Tuesday, 28 April 2015
Review of 'Undertow' by Drenge
I’ve never been to Castleton before. From the pretty pictures I’ve seen, the Derbyshire village seems like a rather quaint place to live, the kind of place where Morris dancing is still celebrated, the kind of place Enid Blyton might have set one of her novels.
It certainly doesn’t seem like the kind of a place a band like Drenge would come from. Made up of two brothers who go by the name of Eoin and Rory Loveless, the group first made heat when they dropped their debut album in 2013, a raw and angsty guitar record containing romantic track titles such as ‘People in love make me yuck’ and ‘I want to break you in half’. The I-hate-the-world attitude and rough production made Drenge charmingly uncharming. They had a rock and roll spirit to them that too many of today’s rock bands lack.
Two years later, we now have this new record Undertow. It isn’t quite as raw or angsty – which turns out to be both a blessing and curse. The sound is now bigger thanks to the addition of a bassist. As someone who likes rawness and eats their steak with a pulse, I’m not overly happy to see the duo trading in their intimate pub sound for stadium production. However, a greater focus on atmosphere has come as a result with reverb-heavy tracks like the ‘Introduction’ and following track ‘Running Wild’ perfectly capturing the spooky, nightly vibe of the album cover. The riffs are also still meaty, despite not as rough around the edges, and the drumming is still primal as showcased on tracks like ‘Never Awake’.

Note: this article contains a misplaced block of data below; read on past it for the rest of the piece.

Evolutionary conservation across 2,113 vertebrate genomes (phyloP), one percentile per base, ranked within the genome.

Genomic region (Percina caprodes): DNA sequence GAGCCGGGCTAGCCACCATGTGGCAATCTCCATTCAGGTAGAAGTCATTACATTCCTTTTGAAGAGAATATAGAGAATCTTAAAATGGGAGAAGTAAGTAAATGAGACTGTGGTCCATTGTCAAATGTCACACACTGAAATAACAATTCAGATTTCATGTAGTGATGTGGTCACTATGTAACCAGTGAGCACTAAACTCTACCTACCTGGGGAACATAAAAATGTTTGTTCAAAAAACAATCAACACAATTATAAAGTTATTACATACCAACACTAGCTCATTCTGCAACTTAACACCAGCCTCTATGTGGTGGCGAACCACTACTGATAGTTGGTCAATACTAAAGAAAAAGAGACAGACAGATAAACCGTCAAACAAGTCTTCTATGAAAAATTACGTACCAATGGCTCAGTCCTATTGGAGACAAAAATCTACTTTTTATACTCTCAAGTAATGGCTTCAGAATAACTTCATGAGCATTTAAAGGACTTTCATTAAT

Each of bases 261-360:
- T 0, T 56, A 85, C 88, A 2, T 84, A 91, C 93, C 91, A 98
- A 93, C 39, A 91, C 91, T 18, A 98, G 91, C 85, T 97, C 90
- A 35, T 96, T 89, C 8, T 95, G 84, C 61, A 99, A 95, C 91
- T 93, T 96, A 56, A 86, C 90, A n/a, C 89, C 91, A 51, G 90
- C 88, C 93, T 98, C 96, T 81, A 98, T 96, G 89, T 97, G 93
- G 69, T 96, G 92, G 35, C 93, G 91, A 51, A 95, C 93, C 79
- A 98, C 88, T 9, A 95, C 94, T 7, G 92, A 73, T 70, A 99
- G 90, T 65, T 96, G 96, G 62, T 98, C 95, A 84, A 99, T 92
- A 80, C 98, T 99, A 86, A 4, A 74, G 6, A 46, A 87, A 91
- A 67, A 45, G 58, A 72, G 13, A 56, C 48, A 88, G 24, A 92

Lyrically, the band have decided to ditch their teenage moodiness for a more grown-up maturity, which is a bit disappointing as it means no funny track titles. However, the rebelliousness is still present in songs like ‘We Can Do What We Want’. The songwriting seems to have also got better – ‘Standing in the Cold’ relying on storytelling and instrumentation that builds and matches the tone. Glumness and anger seem to still be the band’s two favourite emotions, but instead of being blunt and cynical, the band instead use these songs to show the root cause of their moroseness. Heartbreak serves as a common theme, which proves these two brothers might not be as loveless as they claim. Thankfully this heartbreak comes without soppiness – which allows Drenge to still have the same rock and roll vibe that was on their debut.
They may be adults now and they may have more money to spend on production, but on the whole Drenge haven’t lost their charisma. In fact, as musical progressions go, this is pretty encouraging new direction for the band.